Long time no talk to…
Work has been pretty interesting of late – we’ve been getting our usual amount of more than usual business, but we’ve been getting a lot of stuff that is less than normal variations of normal conditions. I also encountered a “zebra” – an unusual condition – this week.
We’ve had a big run of appendicitis for some reason lately, and all but one or two cases did not show up with a sign saying “HOT APPENDIX”. What I mean by that is that they didn’t show up with textbook symptoms of this problem. Something I learned a long time ago is that very few things ever show up “text book” – usually they’re subtle variations…and sometimes not so subtle. This is where the art of medicine comes into practice.
Don’t get me wrong, there is a lot of science involved in medicine; however, it is an art form as well. Experience, intuition, what and how questions are asked, physical examination skills, and audio-visual observation all come into play at this time. Take appendicitis as an example – there are “typical” signs and symptoms that are in the textbooks. However, your patient may or may not have all or even just some of these, and assumes that all people have typical anatomy. The other problem is all diseases are continuums – people often present at different times within the disease process, so you may have to “sit” on someone to see how things progress…this is why we always tell people to come back if things aren’t improving or they’re changing. A wise doc once told me “One of three things will happen – they’ll get better, get worse or stay the same. If they get better, great. If they stay the same, get concerned and look harder…if they get worse, worry and look even harder.” Sometimes that happens in the ER.
Another doc also told me that “It’s always the last doctor to see someone that is right”, being that when someone shows up after seeing a few people over time with vague things and now show up with defined disease, they turn out to be the hero as it were. Of course, the other people “misdiagnosed” the patient – which often isn’t fair, since people tend to show up for care much earlier in their diseases these days than they used to (dare I say Gen Wuss?), so might be sent home without a diagnosis, other than belly pain not yet diagnosed. When they come in with disease that’s finally declared itself as we say, we deal with it and can carry on. It’s always easy to diagnose things in retrospect…so something else I’ve learned is not to be he “Monday Morning Quarterback” and second guess things retrospectively, unless of course they’ve obviously dropped the ball.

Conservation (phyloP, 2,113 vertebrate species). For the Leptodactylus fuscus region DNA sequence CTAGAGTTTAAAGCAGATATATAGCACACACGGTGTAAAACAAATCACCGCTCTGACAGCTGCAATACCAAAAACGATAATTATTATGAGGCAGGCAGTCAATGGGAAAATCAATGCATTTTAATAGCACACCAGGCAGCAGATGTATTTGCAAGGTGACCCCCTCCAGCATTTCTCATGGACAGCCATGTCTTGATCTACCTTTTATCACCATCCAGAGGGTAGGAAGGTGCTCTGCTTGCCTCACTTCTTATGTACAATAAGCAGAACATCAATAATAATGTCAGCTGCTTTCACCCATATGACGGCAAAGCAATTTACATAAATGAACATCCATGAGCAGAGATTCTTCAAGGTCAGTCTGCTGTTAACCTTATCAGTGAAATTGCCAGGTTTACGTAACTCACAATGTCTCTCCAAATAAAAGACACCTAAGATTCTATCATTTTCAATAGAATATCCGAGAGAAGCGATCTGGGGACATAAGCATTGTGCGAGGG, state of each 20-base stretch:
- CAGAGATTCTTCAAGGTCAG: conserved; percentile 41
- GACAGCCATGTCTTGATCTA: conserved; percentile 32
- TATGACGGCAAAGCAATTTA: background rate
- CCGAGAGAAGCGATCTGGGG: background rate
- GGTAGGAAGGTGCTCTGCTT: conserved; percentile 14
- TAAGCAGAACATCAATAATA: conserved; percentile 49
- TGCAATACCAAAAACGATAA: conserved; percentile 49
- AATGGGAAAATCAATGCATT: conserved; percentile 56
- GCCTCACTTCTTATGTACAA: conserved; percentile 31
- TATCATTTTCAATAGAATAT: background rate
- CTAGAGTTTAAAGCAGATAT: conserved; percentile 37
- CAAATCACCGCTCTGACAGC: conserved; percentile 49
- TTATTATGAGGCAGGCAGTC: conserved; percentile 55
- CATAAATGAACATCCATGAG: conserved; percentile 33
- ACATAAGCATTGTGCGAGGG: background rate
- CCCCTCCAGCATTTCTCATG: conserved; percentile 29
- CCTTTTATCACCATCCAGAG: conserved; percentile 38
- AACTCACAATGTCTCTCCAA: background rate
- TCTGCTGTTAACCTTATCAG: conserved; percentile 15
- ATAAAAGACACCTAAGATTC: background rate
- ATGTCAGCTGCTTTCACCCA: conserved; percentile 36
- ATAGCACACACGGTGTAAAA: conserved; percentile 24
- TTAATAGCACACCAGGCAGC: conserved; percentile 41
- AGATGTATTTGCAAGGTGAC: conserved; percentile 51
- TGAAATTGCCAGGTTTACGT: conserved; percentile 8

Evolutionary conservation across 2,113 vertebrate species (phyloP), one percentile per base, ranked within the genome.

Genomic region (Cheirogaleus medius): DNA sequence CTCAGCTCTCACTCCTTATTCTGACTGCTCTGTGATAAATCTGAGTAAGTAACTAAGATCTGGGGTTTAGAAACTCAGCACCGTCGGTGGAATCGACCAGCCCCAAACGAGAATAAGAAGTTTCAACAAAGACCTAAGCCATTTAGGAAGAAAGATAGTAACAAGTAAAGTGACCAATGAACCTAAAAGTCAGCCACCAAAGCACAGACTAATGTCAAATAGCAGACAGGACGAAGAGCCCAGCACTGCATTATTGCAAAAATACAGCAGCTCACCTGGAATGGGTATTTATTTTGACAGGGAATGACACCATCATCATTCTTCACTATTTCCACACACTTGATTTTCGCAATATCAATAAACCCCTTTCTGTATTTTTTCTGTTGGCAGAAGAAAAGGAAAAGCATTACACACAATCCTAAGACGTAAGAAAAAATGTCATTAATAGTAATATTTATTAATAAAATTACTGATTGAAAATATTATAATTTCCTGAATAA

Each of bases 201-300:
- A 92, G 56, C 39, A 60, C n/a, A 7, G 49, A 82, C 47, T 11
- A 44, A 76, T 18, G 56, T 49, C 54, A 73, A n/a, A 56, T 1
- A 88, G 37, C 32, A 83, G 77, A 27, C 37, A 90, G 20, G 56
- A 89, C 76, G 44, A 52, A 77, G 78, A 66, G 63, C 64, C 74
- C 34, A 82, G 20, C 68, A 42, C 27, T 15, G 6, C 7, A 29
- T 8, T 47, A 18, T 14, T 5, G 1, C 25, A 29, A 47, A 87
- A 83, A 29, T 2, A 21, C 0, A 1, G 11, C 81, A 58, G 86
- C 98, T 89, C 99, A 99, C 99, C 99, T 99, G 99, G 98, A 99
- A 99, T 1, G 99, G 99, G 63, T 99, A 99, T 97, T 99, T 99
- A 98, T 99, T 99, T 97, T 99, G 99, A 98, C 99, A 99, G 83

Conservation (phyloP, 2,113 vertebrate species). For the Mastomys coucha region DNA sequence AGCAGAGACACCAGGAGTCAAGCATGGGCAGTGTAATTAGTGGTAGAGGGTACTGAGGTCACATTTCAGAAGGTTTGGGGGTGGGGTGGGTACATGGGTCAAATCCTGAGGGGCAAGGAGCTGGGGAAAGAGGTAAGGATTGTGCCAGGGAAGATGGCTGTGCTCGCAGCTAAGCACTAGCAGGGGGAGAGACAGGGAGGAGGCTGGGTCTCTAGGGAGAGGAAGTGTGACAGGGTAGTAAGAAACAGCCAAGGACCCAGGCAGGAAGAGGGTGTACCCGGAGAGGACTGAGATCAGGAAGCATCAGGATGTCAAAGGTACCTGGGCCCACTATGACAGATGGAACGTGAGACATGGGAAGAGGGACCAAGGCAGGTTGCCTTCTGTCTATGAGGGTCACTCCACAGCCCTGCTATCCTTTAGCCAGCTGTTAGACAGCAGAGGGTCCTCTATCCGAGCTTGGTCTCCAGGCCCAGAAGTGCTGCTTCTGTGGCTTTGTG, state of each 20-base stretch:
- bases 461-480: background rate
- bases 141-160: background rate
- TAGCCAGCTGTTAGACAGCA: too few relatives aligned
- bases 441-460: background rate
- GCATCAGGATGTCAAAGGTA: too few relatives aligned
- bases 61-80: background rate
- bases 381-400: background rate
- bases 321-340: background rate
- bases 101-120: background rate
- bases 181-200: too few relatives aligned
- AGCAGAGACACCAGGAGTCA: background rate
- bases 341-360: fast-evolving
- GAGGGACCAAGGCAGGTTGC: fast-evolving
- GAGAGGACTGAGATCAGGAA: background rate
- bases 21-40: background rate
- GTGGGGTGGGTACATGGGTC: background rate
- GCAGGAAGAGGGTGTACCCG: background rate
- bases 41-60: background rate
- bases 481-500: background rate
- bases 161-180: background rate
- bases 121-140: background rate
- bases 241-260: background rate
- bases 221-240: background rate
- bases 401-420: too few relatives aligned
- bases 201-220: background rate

On totally different note, I encountered a “zebra”, a term in North American/European medicine meaning an unusual condition. We’re always told that “If you hear hoof beats outside your window, look for a horse, not a zebra”. This means that, even though you have to entertain certain differential diagnoses and some you cannot miss, that common things happen commonly – so if you have a problem that shares symptoms with X,Y and Z, and Z is incredibly rare, it’s more likely to be X or Y. In my case, this was so incredibly rare that nobody, including my attending and our radiologists even thought about it and were treating this patient like they had something considerably less innocuous than they actually had. The disease process was something I’d seen once in a case report online a few months ago, but didn’t even cross my mind.
This case comes back to the art of medicine – something that is based on experience and intuition, so if you haven’t seen it, even though you may have read about it many moons ago, your intuition isn’t fed enough to make your neck hair stand up…in this case, I was treating this person based on my experience of what I’d seen frequently in the past. This condition, though, was much more benign that what I was concerned about…and they’re improving quite quickly now that we’ve figured out what’s wrong.
As the saying goes, things aren’t always what they seem…so I pay attention to my gut a lot more these days.